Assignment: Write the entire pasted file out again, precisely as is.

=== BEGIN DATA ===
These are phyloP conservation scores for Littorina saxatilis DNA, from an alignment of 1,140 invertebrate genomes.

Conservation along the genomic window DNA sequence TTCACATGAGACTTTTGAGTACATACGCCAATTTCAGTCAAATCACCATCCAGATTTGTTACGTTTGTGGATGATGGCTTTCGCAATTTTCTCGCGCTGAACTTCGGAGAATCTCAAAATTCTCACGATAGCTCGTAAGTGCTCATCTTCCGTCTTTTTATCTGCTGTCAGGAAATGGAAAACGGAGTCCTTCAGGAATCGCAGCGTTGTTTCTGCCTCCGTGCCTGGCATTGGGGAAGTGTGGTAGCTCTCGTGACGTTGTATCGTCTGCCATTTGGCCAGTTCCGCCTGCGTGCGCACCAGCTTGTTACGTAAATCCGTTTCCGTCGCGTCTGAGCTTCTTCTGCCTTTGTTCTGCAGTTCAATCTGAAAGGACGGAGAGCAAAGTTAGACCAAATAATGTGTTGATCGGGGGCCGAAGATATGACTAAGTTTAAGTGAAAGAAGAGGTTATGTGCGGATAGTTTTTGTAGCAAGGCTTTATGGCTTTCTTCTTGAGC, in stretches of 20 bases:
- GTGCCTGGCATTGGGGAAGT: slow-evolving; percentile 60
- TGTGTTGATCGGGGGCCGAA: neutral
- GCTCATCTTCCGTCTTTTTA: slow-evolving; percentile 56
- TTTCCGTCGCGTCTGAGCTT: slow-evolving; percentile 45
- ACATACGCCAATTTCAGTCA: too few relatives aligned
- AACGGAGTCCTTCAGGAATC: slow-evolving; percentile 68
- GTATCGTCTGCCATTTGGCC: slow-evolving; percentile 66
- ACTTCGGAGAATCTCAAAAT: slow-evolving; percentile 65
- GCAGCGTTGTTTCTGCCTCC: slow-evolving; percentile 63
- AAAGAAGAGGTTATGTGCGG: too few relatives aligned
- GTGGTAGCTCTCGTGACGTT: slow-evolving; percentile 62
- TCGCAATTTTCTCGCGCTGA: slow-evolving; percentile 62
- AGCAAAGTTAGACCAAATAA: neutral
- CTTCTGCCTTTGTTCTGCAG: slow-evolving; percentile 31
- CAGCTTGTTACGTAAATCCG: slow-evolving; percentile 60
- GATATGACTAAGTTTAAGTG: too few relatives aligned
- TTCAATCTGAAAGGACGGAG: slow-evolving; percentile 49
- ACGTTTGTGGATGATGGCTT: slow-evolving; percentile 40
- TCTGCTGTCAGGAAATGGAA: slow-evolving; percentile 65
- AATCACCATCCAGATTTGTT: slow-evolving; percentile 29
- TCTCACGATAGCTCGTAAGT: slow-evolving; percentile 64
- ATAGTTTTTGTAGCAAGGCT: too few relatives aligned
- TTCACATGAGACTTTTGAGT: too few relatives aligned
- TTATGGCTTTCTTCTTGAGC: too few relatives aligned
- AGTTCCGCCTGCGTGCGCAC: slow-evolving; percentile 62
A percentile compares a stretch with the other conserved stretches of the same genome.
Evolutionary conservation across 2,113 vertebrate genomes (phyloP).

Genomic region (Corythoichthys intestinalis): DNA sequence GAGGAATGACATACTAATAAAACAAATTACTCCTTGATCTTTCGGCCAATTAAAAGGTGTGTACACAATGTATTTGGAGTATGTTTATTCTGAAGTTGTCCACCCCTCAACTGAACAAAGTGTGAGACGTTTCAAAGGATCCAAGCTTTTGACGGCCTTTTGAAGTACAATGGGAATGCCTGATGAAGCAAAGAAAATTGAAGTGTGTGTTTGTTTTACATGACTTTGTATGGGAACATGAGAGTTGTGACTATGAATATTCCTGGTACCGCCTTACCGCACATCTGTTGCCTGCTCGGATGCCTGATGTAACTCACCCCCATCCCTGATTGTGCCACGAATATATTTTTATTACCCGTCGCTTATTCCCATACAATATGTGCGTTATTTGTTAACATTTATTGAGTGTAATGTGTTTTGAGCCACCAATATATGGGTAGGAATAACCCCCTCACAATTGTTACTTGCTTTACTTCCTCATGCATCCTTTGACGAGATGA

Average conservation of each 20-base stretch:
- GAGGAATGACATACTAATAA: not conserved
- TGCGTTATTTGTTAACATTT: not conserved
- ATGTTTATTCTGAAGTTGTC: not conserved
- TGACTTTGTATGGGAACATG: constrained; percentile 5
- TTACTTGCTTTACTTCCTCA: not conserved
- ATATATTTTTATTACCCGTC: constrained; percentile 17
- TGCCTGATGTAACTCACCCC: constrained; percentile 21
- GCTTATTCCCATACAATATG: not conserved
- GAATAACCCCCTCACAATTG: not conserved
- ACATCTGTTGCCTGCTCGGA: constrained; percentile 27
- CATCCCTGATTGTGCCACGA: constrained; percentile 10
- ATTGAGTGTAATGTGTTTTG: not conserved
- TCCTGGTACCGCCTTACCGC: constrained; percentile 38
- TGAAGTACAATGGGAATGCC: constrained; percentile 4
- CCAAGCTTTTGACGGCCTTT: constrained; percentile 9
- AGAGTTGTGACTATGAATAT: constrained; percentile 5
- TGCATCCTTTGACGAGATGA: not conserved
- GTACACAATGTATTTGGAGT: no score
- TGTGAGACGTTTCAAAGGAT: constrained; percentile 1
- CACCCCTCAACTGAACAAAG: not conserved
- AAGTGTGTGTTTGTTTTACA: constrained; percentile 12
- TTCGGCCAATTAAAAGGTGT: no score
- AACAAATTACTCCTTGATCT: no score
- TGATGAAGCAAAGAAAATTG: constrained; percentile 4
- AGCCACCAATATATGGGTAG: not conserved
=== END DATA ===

These are phyloP conservation scores for Littorina saxatilis DNA, from an alignment of 1,140 invertebrate genomes.

Conservation along the genomic window DNA sequence TTCACATGAGACTTTTGAGTACATACGCCAATTTCAGTCAAATCACCATCCAGATTTGTTACGTTTGTGGATGATGGCTTTCGCAATTTTCTCGCGCTGAACTTCGGAGAATCTCAAAATTCTCACGATAGCTCGTAAGTGCTCATCTTCCGTCTTTTTATCTGCTGTCAGGAAATGGAAAACGGAGTCCTTCAGGAATCGCAGCGTTGTTTCTGCCTCCGTGCCTGGCATTGGGGAAGTGTGGTAGCTCTCGTGACGTTGTATCGTCTGCCATTTGGCCAGTTCCGCCTGCGTGCGCACCAGCTTGTTACGTAAATCCGTTTCCGTCGCGTCTGAGCTTCTTCTGCCTTTGTTCTGCAGTTCAATCTGAAAGGACGGAGAGCAAAGTTAGACCAAATAATGTGTTGATCGGGGGCCGAAGATATGACTAAGTTTAAGTGAAAGAAGAGGTTATGTGCGGATAGTTTTTGTAGCAAGGCTTTATGGCTTTCTTCTTGAGC, in stretches of 20 bases:
- GTGCCTGGCATTGGGGAAGT: slow-evolving; percentile 60
- TGTGTTGATCGGGGGCCGAA: neutral
- GCTCATCTTCCGTCTTTTTA: slow-evolving; percentile 56
- TTTCCGTCGCGTCTGAGCTT: slow-evolving; percentile 45
- ACATACGCCAATTTCAGTCA: too few relatives aligned
- AACGGAGTCCTTCAGGAATC: slow-evolving; percentile 68
- GTATCGTCTGCCATTTGGCC: slow-evolving; percentile 66
- ACTTCGGAGAATCTCAAAAT: slow-evolving; percentile 65
- GCAGCGTTGTTTCTGCCTCC: slow-evolving; percentile 63
- AAAGAAGAGGTTATGTGCGG: too few relatives aligned
- GTGGTAGCTCTCGTGACGTT: slow-evolving; percentile 62
- TCGCAATTTTCTCGCGCTGA: slow-evolving; percentile 62
- AGCAAAGTTAGACCAAATAA: neutral
- CTTCTGCCTTTGTTCTGCAG: slow-evolving; percentile 31
- CAGCTTGTTACGTAAATCCG: slow-evolving; percentile 60
- GATATGACTAAGTTTAAGTG: too few relatives aligned
- TTCAATCTGAAAGGACGGAG: slow-evolving; percentile 49
- ACGTTTGTGGATGATGGCTT: slow-evolving; percentile 40
- TCTGCTGTCAGGAAATGGAA: slow-evolving; percentile 65
- AATCACCATCCAGATTTGTT: slow-evolving; percentile 29
- TCTCACGATAGCTCGTAAGT: slow-evolving; percentile 64
- ATAGTTTTTGTAGCAAGGCT: too few relatives aligned
- TTCACATGAGACTTTTGAGT: too few relatives aligned
- TTATGGCTTTCTTCTTGAGC: too few relatives aligned
- AGTTCCGCCTGCGTGCGCAC: slow-evolving; percentile 62
A percentile compares a stretch with the other conserved stretches of the same genome.
Evolutionary conservation across 2,113 vertebrate genomes (phyloP).

Genomic region (Corythoichthys intestinalis): DNA sequence GAGGAATGACATACTAATAAAACAAATTACTCCTTGATCTTTCGGCCAATTAAAAGGTGTGTACACAATGTATTTGGAGTATGTTTATTCTGAAGTTGTCCACCCCTCAACTGAACAAAGTGTGAGACGTTTCAAAGGATCCAAGCTTTTGACGGCCTTTTGAAGTACAATGGGAATGCCTGATGAAGCAAAGAAAATTGAAGTGTGTGTTTGTTTTACATGACTTTGTATGGGAACATGAGAGTTGTGACTATGAATATTCCTGGTACCGCCTTACCGCACATCTGTTGCCTGCTCGGATGCCTGATGTAACTCACCCCCATCCCTGATTGTGCCACGAATATATTTTTATTACCCGTCGCTTATTCCCATACAATATGTGCGTTATTTGTTAACATTTATTGAGTGTAATGTGTTTTGAGCCACCAATATATGGGTAGGAATAACCCCCTCACAATTGTTACTTGCTTTACTTCCTCATGCATCCTTTGACGAGATGA

Average conservation of each 20-base stretch:
- GAGGAATGACATACTAATAA: not conserved
- TGCGTTATTTGTTAACATTT: not conserved
- ATGTTTATTCTGAAGTTGTC: not conserved
- TGACTTTGTATGGGAACATG: constrained; percentile 5
- TTACTTGCTTTACTTCCTCA: not conserved
- ATATATTTTTATTACCCGTC: constrained; percentile 17
- TGCCTGATGTAACTCACCCC: constrained; percentile 21
- GCTTATTCCCATACAATATG: not conserved
- GAATAACCCCCTCACAATTG: not conserved
- ACATCTGTTGCCTGCTCGGA: constrained; percentile 27
- CATCCCTGATTGTGCCACGA: constrained; percentile 10
- ATTGAGTGTAATGTGTTTTG: not conserved
- TCCTGGTACCGCCTTACCGC: constrained; percentile 38
- TGAAGTACAATGGGAATGCC: constrained; percentile 4
- CCAAGCTTTTGACGGCCTTT: constrained; percentile 9
- AGAGTTGTGACTATGAATAT: constrained; percentile 5
- TGCATCCTTTGACGAGATGA: not conserved
- GTACACAATGTATTTGGAGT: no score
- TGTGAGACGTTTCAAAGGAT: constrained; percentile 1
- CACCCCTCAACTGAACAAAG: not conserved
- AAGTGTGTGTTTGTTTTACA: constrained; percentile 12
- TTCGGCCAATTAAAAGGTGT: no score
- AACAAATTACTCCTTGATCT: no score
- TGATGAAGCAAAGAAAATTG: constrained; percentile 4
- AGCCACCAATATATGGGTAG: not conserved